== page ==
6 JFK Act at sect. 3(2).
7 JFK Act at sect. 3 (2)(A)(L). Section 3(2) of the JFK Act specifically excluded from the definition of "assassination record" autopsy records donated by the Kennedy family to the National Archives pursuant to a deed of gift.
8 Senate Report at 21.
9 JFK Act at sect. 7(I)(2)(A).
10 JFK Act at sect. 7(n).
11 Senate Report at 21.
12 Nominations of Graff, Tunheim, Nelson, Joyce, and Hall. The Review Board's precise answers to the question as to how they would define the term "assassination record" follow:
Henry Graff wrote, "Plainly any document that directly or tangentially deals with the assassination will be subsumed under the head of assassination record,' but I believe that some documents and classes of documents will have to labeled such on an ad hoc basis." Judge Tunheim wrote that it was his view that, "the Board should more fully understand the scope of the potential records before attempting to define the term. I favor a broad definition in order to fulfill the clear intent of Congress. One important criteria will be the extent to which the record adds to the public understanding of the events and characters involved in the assassination and its aftermath." Anna Nelson explained that, "My sense at this point is that the Board should encourage this broad definition of records while we establish the parameters of the issue. Defining the records is the perfect topic for public hearings. Most individuals who have extensively studied the available information have opinions on this matter. In addition, the index of names from the [HSCA] report, and the subject index in the National Archives will help clarify the issues for us. I'm sure the Board will spend considerable time on this issue because of its importance to the work of the Board." William Joyce wrote that, "The definition of assassination records' will be a major challenge for the Review Board to resolve in a workable manner. In my view, the Review Board will need to establish criteria addressing: (a) the temporal proximity of the record in relation to the assassination, (b) the content of the record relative to the assassination, and (c) the relation of the record to important factors and issues perceived to be related to the assassination." And Kermit Hall stated that, "The statute creating the Review Board defines an assassination record as [statutory definition]. These materials are certainly, therefore, the core of what constitutes the assassination records' that the Board is duty bound to treat. Any of these materials that are held in private hands are also covered by the statute and are subject to its provisions. In general, I think that the Board should take a broad view of what constitutes an assassination record within the terms of statute."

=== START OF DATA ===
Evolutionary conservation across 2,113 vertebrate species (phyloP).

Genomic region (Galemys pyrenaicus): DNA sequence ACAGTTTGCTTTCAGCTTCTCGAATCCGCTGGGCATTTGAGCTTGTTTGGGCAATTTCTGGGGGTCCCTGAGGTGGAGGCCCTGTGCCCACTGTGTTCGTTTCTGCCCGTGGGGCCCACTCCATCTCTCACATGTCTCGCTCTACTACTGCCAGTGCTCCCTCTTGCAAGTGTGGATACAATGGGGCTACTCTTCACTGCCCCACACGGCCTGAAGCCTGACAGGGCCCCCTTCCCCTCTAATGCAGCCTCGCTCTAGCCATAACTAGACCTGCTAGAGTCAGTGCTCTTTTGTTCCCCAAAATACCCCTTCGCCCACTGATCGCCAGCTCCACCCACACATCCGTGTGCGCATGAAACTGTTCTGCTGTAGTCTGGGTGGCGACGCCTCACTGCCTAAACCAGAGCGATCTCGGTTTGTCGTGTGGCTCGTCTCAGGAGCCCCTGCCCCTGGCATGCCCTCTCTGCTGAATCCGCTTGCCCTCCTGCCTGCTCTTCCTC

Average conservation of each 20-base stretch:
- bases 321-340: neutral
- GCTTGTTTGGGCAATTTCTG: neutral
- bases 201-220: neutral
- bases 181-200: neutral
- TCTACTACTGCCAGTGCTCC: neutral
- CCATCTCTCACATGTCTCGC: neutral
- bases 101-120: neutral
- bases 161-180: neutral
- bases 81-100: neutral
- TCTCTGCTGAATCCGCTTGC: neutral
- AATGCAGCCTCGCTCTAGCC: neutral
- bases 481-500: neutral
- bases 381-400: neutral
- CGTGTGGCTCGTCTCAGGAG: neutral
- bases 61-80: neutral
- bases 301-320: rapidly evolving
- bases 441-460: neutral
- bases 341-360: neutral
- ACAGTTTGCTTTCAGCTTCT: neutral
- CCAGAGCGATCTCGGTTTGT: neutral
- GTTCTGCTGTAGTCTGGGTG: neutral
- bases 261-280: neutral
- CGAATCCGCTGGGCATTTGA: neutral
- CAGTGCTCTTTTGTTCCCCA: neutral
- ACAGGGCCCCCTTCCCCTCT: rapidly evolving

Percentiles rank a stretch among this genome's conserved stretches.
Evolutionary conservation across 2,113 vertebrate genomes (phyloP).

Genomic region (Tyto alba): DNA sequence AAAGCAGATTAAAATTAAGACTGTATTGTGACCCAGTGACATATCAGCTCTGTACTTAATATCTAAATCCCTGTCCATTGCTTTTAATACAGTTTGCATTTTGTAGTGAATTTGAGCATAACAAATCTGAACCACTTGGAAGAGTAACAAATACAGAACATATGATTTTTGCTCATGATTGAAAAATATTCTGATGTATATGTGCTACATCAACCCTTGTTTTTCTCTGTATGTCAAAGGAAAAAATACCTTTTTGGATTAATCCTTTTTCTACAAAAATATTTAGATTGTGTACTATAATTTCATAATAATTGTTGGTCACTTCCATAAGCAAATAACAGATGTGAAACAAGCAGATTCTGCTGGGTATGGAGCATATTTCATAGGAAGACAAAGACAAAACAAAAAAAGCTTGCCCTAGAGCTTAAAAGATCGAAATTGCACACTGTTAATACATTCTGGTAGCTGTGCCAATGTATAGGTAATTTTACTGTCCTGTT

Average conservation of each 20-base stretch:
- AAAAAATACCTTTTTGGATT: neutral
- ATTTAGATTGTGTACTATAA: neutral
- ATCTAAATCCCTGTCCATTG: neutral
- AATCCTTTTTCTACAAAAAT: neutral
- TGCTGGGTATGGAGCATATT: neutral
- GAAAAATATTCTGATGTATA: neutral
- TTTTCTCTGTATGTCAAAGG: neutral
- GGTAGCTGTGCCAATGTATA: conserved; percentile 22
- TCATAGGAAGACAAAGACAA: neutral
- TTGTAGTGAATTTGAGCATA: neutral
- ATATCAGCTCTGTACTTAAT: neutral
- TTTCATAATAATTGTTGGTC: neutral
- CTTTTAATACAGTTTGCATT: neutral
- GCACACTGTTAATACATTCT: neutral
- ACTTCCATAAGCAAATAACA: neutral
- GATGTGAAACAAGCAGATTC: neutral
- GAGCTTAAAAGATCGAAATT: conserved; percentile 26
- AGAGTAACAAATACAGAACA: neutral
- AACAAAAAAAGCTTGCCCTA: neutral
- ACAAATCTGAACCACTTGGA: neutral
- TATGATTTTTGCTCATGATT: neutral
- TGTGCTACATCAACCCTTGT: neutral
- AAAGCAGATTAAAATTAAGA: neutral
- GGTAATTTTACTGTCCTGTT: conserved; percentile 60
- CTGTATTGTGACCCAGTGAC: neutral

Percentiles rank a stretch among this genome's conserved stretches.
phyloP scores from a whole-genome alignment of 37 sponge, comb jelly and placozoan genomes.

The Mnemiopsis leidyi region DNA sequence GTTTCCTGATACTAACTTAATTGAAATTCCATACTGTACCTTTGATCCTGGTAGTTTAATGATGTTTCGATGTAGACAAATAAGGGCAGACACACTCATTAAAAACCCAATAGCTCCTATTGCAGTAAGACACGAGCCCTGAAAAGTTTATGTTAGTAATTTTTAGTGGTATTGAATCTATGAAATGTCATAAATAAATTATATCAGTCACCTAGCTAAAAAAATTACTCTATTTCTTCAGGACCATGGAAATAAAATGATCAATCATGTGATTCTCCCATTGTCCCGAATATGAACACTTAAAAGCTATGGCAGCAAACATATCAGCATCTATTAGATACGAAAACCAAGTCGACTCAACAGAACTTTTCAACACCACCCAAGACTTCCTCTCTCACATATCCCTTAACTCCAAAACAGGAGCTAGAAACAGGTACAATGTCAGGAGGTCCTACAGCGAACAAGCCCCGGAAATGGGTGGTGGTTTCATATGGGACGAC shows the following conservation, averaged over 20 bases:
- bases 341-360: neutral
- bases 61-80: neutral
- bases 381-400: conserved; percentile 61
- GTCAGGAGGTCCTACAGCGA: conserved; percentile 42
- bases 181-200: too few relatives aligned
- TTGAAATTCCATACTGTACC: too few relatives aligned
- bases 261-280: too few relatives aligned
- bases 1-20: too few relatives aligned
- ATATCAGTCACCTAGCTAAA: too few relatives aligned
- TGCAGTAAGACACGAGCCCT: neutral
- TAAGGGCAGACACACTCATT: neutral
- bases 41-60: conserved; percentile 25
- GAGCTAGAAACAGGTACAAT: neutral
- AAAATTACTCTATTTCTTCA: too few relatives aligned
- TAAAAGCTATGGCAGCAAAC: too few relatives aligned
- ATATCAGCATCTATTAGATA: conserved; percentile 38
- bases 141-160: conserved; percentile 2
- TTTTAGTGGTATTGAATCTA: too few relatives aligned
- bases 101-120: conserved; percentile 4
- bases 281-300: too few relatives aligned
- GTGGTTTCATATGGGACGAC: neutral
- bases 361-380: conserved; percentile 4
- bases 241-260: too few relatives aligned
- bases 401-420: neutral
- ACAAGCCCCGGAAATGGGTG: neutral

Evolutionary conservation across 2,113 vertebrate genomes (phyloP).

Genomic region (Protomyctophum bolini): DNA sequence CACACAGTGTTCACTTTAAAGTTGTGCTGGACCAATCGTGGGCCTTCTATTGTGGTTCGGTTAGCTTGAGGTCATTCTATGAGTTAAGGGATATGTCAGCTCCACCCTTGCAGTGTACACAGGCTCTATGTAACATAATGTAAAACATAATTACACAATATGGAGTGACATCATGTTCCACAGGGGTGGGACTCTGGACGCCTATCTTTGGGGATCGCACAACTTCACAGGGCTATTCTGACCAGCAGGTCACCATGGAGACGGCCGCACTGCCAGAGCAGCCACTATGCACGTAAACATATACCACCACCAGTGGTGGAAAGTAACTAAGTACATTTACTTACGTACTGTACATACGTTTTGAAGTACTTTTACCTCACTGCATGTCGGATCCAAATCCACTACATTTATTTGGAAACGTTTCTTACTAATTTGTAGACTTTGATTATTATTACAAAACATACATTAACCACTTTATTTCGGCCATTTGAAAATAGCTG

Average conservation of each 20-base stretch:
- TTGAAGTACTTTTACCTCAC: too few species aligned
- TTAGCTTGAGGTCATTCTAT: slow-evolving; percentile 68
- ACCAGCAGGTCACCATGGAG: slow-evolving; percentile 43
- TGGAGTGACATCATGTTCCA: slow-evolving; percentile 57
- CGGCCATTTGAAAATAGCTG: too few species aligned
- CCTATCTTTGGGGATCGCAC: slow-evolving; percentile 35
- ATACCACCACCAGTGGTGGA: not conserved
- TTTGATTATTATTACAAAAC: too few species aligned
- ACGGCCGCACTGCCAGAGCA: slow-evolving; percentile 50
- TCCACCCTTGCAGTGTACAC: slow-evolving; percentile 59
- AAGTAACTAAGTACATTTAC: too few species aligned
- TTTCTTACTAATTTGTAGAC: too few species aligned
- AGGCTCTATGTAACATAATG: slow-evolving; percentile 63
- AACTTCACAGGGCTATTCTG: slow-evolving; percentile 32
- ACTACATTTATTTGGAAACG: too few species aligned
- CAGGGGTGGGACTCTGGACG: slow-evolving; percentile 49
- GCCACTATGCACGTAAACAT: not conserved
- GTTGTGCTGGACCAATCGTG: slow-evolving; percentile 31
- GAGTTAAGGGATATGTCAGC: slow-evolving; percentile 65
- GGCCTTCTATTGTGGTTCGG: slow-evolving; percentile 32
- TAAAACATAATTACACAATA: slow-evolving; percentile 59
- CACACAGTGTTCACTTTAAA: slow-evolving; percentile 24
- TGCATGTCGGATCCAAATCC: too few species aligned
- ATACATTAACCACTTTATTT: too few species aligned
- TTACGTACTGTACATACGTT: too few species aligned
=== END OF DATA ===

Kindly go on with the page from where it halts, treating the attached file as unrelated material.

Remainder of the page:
13 Senate Governmental Affairs Committee, Nominations of Graff, Tunheim, Nelson, Joyce, and Hall, 103d Cong., 2d sess., 1994, S. Rept. 103877.
14 In an effort to receive comments from all interested parties, the Review Board sent copies of the proposed interpretive regulations to agencies known to have an interest in and to be affected by the Review Board's work, particularly those that either created or now hold assassination records, and to the appropriate oversight committees in Congress. The Review Board also sent notices of the proposed interpretive regulations and requests for comments to many organizations and individuals who have demonstrated an interest in the release of materials under the JFK Act or who have engaged in research into the assassination of President Kennedy.
15 Guidance for Interpretation and Implementation of the President John F. Kennedy Assassination Records Collection Act of 1992, 36 C.F.R. sect. 1400 et seq. (1995). (hereafter "Definition").
16 Senate report at 18.
17 60 Fed. Reg. 7506 (1995).
18 Definition, 36 C.F.R. sect. 1400 et seq.
19 Definition, 36 C.F.R. sect. 1400.1.
20 Definition, 36 C.F.R. sect. 1400.2.
21 Definition, 36 C.F.R. sect. 1400.3.
22 Definition, 36 C.F.R. sect. 1400.4.
23 Definition, 36 C.F.R. sect. 1400.7.
24 Definition, 36 C.F.R. sect. 1400.5.
25 Definition, 36 C.F.R. sect. 1400.6.
26 Definition, 36 C.F.R. sect. 1400.8.